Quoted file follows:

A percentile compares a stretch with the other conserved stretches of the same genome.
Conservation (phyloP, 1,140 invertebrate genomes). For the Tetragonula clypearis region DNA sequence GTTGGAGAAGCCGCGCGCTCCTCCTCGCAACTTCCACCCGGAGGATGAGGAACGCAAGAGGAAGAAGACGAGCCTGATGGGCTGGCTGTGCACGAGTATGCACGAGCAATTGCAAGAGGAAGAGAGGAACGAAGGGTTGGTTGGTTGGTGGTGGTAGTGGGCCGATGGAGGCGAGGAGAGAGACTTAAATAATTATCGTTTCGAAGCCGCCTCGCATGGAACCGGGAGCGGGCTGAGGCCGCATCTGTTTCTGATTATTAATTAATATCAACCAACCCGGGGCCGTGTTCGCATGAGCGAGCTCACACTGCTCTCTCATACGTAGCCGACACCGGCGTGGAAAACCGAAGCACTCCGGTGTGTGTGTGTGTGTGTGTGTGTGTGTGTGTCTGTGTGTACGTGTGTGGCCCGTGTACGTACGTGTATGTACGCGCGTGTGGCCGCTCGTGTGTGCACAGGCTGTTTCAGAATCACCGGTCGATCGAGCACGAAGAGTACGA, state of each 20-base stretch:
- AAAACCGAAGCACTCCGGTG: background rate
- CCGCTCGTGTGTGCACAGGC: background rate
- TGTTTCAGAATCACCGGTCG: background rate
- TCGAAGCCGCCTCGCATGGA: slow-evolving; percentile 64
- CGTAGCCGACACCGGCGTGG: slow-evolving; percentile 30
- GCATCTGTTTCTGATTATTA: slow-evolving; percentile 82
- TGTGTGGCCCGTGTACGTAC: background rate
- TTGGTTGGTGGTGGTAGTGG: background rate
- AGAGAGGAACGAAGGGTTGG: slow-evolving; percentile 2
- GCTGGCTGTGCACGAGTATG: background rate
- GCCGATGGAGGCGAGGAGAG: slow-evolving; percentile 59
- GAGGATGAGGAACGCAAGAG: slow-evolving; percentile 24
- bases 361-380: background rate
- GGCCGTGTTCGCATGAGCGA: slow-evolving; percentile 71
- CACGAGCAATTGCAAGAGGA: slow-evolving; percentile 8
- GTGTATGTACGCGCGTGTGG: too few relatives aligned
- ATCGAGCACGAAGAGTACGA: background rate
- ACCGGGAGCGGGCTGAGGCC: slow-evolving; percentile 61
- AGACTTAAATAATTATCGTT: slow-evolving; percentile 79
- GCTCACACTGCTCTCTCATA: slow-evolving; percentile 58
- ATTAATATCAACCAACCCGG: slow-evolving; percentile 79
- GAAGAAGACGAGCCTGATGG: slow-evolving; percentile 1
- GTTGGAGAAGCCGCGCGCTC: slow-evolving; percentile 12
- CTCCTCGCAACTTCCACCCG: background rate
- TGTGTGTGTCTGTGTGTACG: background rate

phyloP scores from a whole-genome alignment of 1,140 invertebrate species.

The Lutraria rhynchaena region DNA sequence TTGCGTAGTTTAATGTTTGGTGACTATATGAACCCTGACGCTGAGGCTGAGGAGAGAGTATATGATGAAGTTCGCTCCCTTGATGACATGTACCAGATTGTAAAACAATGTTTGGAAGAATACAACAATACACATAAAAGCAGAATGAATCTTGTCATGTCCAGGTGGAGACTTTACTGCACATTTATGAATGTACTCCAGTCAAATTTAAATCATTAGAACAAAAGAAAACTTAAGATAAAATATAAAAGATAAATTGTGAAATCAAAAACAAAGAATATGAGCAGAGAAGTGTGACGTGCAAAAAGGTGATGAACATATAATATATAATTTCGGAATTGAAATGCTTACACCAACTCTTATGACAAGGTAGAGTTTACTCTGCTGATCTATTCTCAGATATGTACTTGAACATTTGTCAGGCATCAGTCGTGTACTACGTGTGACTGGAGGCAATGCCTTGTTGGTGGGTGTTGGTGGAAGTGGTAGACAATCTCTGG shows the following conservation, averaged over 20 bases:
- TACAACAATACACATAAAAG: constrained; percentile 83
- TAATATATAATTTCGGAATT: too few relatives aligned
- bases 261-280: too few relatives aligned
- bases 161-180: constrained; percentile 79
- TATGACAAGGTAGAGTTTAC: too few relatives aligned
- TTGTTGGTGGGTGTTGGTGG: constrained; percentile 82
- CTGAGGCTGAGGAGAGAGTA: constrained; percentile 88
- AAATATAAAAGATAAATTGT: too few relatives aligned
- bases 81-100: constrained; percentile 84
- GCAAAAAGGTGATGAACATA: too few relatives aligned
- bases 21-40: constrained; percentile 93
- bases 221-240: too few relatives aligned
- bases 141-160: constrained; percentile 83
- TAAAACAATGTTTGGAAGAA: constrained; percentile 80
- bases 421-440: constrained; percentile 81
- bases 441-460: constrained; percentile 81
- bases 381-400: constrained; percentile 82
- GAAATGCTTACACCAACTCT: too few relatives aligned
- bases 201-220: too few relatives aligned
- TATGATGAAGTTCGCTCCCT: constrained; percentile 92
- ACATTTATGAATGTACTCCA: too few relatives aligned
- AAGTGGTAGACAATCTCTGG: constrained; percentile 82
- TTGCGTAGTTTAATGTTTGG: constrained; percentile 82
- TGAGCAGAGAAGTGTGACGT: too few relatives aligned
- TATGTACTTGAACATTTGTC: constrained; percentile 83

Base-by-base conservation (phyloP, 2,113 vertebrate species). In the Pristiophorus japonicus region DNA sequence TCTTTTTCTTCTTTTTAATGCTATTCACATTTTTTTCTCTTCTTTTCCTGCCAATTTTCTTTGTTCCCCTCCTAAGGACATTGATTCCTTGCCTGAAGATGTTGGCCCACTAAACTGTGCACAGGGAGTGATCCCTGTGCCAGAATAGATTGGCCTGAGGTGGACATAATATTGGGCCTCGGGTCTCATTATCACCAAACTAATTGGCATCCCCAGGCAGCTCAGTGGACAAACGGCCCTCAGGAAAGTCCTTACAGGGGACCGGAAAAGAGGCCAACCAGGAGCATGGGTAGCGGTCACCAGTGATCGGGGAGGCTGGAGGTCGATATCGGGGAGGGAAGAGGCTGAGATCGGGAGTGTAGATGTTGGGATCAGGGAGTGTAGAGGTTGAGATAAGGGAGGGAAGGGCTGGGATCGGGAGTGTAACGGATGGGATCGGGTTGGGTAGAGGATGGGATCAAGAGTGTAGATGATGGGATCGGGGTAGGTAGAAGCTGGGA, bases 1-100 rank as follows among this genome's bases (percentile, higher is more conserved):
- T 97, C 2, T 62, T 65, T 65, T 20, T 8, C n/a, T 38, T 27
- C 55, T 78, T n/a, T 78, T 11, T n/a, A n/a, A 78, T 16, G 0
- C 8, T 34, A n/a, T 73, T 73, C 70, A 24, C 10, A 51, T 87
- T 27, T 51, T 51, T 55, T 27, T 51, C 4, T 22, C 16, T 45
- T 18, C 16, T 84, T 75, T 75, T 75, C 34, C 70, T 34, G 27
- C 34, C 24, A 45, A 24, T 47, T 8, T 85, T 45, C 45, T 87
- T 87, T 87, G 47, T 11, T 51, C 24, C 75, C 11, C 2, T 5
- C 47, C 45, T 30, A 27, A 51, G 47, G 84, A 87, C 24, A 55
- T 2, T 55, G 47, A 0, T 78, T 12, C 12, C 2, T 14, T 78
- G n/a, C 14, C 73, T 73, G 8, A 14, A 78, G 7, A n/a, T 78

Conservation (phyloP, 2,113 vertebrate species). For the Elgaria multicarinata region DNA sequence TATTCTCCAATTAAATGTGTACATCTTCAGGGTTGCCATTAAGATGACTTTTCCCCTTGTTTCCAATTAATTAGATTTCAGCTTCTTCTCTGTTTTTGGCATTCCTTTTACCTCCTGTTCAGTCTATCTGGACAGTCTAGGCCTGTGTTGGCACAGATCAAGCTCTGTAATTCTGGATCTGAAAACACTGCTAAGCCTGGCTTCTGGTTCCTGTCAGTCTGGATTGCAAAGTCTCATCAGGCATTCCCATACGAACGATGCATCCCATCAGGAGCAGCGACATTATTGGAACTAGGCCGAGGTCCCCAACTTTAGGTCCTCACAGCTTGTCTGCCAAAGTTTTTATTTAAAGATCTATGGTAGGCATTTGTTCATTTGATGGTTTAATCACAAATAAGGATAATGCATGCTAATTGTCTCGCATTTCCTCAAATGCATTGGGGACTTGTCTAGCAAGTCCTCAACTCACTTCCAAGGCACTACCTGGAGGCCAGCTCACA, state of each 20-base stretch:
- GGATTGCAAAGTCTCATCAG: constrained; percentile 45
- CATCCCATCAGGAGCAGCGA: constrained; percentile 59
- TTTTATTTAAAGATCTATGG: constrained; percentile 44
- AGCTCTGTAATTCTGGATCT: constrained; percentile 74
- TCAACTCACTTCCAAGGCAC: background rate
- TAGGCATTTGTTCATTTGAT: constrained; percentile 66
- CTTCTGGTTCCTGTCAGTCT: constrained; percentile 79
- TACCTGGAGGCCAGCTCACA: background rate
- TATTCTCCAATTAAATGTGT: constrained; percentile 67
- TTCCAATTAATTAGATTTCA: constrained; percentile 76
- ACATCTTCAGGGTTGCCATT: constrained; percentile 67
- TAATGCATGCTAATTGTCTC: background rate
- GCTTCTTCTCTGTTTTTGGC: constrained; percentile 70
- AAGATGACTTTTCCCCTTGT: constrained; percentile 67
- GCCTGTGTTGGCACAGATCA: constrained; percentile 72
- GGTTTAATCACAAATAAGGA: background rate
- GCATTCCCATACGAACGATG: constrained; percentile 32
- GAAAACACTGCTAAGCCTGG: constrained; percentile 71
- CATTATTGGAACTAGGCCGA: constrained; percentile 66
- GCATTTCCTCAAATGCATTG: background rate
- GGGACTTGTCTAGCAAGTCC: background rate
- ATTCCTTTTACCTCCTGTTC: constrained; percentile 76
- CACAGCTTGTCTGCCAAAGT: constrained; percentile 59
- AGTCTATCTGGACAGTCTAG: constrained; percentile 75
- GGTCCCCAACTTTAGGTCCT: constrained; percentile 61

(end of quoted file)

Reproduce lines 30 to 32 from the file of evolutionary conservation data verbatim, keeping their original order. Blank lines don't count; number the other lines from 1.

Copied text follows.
- TACAACAATACACATAAAAG: constrained; percentile 83
- TAATATATAATTTCGGAATT: too few relatives aligned
- bases 261-280: too few relatives aligned